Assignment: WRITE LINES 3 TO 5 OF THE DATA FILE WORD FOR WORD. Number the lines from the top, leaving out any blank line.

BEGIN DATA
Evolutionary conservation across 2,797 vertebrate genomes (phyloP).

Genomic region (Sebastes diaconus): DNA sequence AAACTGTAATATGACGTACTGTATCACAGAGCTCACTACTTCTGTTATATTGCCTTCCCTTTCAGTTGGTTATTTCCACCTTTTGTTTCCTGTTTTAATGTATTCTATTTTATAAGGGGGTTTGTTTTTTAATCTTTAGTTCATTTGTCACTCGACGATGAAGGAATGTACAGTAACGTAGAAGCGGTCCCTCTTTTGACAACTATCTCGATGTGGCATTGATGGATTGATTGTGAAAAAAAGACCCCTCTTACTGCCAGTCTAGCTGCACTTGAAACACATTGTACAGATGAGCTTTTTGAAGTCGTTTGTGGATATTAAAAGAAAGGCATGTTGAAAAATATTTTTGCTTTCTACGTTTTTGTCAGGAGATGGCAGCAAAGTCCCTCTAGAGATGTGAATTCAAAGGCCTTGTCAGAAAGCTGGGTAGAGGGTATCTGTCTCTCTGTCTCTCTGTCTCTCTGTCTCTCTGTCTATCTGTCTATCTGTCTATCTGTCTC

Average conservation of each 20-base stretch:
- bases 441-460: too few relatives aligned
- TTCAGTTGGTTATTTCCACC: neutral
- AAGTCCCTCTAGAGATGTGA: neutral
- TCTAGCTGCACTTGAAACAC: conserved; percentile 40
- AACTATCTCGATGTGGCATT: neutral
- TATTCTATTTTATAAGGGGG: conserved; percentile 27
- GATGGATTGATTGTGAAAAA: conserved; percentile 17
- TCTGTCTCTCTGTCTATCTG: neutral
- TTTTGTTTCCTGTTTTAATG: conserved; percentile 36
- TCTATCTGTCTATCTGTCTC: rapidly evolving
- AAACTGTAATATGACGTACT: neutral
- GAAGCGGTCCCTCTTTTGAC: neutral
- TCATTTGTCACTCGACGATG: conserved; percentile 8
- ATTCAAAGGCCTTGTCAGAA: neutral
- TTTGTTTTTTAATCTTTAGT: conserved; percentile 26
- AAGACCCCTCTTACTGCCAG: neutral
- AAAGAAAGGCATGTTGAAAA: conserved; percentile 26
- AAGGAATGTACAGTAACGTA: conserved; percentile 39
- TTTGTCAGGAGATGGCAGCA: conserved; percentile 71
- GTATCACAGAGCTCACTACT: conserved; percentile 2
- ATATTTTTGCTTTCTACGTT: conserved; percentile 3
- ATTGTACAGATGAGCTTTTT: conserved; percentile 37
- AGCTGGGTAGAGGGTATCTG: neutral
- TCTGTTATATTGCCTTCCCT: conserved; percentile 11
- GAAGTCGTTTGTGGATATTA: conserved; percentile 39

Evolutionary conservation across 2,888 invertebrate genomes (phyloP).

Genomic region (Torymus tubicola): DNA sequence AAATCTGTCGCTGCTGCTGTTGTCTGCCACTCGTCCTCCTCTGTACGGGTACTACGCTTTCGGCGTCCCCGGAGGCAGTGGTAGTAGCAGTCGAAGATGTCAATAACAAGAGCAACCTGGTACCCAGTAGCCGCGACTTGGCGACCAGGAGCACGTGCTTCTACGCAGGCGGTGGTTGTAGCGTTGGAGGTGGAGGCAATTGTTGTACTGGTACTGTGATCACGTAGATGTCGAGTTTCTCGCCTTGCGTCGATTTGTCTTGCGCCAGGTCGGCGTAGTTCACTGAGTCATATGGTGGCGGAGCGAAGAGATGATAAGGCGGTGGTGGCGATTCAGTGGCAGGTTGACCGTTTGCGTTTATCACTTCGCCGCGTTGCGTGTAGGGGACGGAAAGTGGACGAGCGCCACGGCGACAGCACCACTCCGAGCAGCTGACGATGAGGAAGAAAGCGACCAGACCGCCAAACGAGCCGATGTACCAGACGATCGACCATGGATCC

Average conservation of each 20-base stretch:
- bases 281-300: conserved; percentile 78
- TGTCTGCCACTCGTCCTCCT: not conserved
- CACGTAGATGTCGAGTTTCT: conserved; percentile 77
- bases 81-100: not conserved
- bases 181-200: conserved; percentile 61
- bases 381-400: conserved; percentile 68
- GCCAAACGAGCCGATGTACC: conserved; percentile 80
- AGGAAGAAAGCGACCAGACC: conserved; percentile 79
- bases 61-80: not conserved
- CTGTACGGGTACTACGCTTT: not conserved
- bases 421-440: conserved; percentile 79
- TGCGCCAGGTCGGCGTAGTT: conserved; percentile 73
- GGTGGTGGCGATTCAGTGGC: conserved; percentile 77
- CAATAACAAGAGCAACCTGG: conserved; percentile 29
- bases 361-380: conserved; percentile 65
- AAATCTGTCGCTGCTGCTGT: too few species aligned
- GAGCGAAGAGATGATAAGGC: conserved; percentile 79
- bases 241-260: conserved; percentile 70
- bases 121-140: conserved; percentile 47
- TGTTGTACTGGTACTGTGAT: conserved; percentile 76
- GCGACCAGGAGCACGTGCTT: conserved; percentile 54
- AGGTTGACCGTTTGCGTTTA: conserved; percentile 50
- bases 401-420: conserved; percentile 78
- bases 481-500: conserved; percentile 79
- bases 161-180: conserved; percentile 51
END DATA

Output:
Average conservation of each 20-base stretch:
- bases 441-460: too few relatives aligned
- TTCAGTTGGTTATTTCCACC: neutral